• The story of how Reed’s children found a shoebox full of correspondence with American soldiers from the War in her Bel Air home 65 years later
  • Why Owens thinks the movie that made her mother a household name has such enduring appeal
  • Who is the oldest living cast member (hint: it’s not one of the child actors)
  • What it was like to be on set with Frank Capra and to appear with Jimmy Stewart
  • The ways in which It’s a Wonderful Life touched the lives of the cast and crew forever.

 

Resources mentioned in this episode

Blu-Ray of It’s a Wonderful Life 

Blu-Ray of The Bishop’s Wife

It’s a Wonderful Life Book  edited by Jeanine Basinger

 

Additional resources

It’s a Wonderful Life: A Memory Book by Stephen Cox.

The Essential It’s a Wonderful Life: A Scene-by-Scene Guide to the Classic Film by Michael Willian

The Name Above the Title: An Autobiography by Frank Capra

 

Join the Conversation

Question of the week: Which scene grabs you the most emotionally and why?

 

 

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Dec 23, 2018

Like Santa himself, Tim Gordon and I have made a list, checked it twice, and have found out which Christmas movies are naughty or nice. Tim, as you will remember from Episode 80, is the author of Catholic Republic: How America Will Perish Without Rome and the co-host with Dr. Taylor Marshall on their popular podcast/YouTube channel.

This is a free-wheeling dueling rants about Christmas classics and clunkers from the point of view of cinephilic Catholic dads. Say what you like, but our opinions are correct, I tell you. Well, mine are...

 

Movies mentioned in this episode:

Here are the movies we discuss with brio, while openly ribbing each other because, well, Advent is penitential:

 

It’s a Wonderful Life

Elf

Meet John Doe

A Christmas Story

The Bishop’s Wife

Miracle of 34th Street

Die Hard

Love, Actually (pornish as is-- use VidAngel!)

A Christmas Carol (George C. Scott)

Disney’s A Christmas Carol (Jim Carrey)

Joyeux Noel

Departures

Special mention of the remake of 3:10 To Yuma, no extra charge.

 

And don’t worry, no Christmas movies involving Tim Allen were mentioned. Shudder. You’re welcome.

 

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Don’t forget to Subscribe to the show in YouTube, as well as the full length podcast available in iTunes and other podcast directories, while you are there, please leave an honest review.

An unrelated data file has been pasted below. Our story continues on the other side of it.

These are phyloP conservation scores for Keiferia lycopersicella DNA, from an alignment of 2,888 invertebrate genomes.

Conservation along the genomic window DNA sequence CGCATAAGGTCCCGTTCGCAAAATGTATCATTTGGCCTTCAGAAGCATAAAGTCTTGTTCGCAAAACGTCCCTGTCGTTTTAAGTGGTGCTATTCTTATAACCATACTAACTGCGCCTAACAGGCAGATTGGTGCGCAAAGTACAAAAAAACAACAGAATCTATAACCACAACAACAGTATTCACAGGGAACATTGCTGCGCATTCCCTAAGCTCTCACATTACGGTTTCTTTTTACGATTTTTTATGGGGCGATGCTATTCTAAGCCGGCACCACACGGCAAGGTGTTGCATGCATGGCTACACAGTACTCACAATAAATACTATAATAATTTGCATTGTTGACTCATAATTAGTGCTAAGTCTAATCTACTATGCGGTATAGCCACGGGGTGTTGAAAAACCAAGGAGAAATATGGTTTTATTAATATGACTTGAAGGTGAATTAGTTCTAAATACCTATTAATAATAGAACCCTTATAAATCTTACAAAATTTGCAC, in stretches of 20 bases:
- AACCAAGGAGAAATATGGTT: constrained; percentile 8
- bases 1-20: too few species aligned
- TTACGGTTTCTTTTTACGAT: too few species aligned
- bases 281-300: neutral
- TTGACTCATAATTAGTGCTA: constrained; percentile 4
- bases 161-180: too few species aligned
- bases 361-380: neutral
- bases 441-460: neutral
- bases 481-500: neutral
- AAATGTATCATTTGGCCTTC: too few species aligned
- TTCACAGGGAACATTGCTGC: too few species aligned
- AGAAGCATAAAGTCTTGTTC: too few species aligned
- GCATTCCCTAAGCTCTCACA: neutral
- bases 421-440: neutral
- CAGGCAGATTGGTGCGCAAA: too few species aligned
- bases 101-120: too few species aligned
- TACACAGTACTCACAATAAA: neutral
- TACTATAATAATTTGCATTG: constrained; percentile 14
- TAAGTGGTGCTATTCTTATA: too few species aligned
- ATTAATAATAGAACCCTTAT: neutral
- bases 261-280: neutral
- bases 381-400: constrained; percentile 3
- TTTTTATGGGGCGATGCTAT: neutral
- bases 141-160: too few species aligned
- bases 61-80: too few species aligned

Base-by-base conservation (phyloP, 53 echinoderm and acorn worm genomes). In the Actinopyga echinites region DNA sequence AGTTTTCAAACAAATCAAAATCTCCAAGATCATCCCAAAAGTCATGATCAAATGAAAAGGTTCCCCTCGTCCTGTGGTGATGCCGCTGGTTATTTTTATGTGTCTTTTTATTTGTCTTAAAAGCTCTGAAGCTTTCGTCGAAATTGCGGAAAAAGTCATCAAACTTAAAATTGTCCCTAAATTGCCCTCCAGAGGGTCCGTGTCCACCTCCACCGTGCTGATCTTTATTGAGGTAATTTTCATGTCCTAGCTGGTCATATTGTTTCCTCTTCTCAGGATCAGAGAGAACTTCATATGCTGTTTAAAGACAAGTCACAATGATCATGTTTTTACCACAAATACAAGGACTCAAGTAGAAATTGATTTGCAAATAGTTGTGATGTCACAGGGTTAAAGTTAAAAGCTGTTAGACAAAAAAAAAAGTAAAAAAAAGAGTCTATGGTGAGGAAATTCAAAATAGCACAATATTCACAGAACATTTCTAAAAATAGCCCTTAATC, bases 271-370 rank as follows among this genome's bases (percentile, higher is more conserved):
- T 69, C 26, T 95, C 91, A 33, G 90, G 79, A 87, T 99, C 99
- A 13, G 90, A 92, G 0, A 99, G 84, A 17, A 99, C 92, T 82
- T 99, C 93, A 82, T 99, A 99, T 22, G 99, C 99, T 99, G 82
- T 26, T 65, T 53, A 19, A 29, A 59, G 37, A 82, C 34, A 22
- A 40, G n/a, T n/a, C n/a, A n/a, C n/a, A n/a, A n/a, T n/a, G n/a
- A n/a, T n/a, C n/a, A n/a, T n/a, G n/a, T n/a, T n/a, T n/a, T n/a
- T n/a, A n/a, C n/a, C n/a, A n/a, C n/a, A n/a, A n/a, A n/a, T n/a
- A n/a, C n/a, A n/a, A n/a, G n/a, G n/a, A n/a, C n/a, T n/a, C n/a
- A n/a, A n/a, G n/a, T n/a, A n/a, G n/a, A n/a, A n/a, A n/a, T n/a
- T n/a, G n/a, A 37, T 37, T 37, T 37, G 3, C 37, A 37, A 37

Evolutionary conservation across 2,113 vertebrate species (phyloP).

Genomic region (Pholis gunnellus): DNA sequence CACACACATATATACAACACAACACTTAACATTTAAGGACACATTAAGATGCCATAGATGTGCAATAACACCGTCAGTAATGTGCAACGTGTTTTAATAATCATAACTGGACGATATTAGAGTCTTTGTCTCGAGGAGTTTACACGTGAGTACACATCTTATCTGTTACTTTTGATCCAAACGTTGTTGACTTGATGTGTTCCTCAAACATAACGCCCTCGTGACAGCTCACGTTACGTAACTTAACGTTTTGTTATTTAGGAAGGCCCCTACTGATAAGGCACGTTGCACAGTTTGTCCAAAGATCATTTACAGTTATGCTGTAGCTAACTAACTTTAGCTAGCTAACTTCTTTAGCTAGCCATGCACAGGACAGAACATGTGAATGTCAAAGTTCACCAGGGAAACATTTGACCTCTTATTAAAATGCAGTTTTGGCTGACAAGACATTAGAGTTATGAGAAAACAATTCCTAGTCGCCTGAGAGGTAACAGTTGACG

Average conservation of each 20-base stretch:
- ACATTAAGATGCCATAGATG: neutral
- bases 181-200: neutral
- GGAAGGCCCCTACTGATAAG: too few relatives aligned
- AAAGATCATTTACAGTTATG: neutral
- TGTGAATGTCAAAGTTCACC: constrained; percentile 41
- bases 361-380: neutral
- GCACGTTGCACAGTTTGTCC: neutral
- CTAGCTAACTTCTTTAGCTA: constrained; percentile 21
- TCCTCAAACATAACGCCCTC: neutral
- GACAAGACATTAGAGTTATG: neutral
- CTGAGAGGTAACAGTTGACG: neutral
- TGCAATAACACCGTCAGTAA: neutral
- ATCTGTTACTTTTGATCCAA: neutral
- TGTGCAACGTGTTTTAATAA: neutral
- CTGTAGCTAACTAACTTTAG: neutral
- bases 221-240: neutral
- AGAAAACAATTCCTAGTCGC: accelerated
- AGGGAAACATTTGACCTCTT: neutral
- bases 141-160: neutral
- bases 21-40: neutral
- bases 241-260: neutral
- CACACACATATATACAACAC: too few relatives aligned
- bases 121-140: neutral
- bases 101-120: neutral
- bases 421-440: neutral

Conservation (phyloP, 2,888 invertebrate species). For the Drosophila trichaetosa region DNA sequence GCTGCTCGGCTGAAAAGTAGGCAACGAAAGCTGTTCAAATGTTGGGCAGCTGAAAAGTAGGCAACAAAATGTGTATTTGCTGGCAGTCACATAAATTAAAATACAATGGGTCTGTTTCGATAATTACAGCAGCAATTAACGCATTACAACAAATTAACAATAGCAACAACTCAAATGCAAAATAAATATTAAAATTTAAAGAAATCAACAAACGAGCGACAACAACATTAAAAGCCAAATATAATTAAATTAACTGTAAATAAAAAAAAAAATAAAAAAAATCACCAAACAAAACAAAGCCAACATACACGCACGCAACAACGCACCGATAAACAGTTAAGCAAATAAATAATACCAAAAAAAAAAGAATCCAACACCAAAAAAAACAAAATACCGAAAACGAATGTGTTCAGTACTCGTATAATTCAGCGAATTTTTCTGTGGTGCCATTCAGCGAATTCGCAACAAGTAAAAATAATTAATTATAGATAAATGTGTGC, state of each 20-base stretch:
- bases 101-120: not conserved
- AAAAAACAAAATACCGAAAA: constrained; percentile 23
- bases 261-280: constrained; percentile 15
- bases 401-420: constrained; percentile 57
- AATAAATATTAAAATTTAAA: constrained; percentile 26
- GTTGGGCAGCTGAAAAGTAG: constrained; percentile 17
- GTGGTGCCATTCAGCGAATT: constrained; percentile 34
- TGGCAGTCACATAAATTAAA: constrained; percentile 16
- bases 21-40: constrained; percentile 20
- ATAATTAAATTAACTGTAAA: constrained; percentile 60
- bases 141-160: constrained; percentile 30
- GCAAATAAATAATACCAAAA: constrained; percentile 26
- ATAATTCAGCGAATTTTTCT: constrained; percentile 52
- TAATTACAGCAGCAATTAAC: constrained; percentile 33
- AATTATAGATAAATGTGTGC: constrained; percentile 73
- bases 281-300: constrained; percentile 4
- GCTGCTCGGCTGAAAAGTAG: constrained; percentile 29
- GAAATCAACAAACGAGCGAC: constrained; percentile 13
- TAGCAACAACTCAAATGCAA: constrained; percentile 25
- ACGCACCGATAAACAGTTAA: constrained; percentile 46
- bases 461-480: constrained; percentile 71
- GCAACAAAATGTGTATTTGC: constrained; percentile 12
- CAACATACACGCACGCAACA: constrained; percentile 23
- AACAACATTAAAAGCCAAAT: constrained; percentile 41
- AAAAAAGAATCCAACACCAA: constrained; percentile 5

Ratings and reviews are extremely helpful and greatly appreciated. Thank you!

Dec 18, 2018

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In this episode you will learn:

  • How reliable Matthew is as an historian
  • Why describing the Magi a function of myth doesn’t not take away from their historicity
  • How the colorful additions (Caspar? Melchior? Balthasar? Camels?) to the biblical story arose
  • The multiple meanings of “the East” for the Jewish people
  • How the arrival and worship of the Magi set the Incarnation onto an international setting
  • How to see the accretions of the Magi part of the story with Santa Claus and the original story of St. Nicholas

 

Resources recommended in this episode:

 

Question of the week

In what way am I a lost foreigner trying to find the Lord Jesus in my life?

 

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Don’t forget to Subscribe to the show in YouTube, as well as the full length podcast available in iTunes and other podcast directories, while you are there, please leave an honest review.

Ratings and reviews are extremely helpful and greatly appreciated. Thank you!

Dec 11, 2018

If you enjoy this show please consider supporting us here: www.patrickcoffin.media/donate. Thank you!

 

Before we get too rah-rah about the “springtime for Christianity” and “the new evangelization,” we need to pay attention to the truth of things. On the ground. Right now. It’s grim. Each year, six times as many Catholics leave the Church as enter it.” By the age of 24, those that leave are already gone and invariably don’t come back. The reasons vary.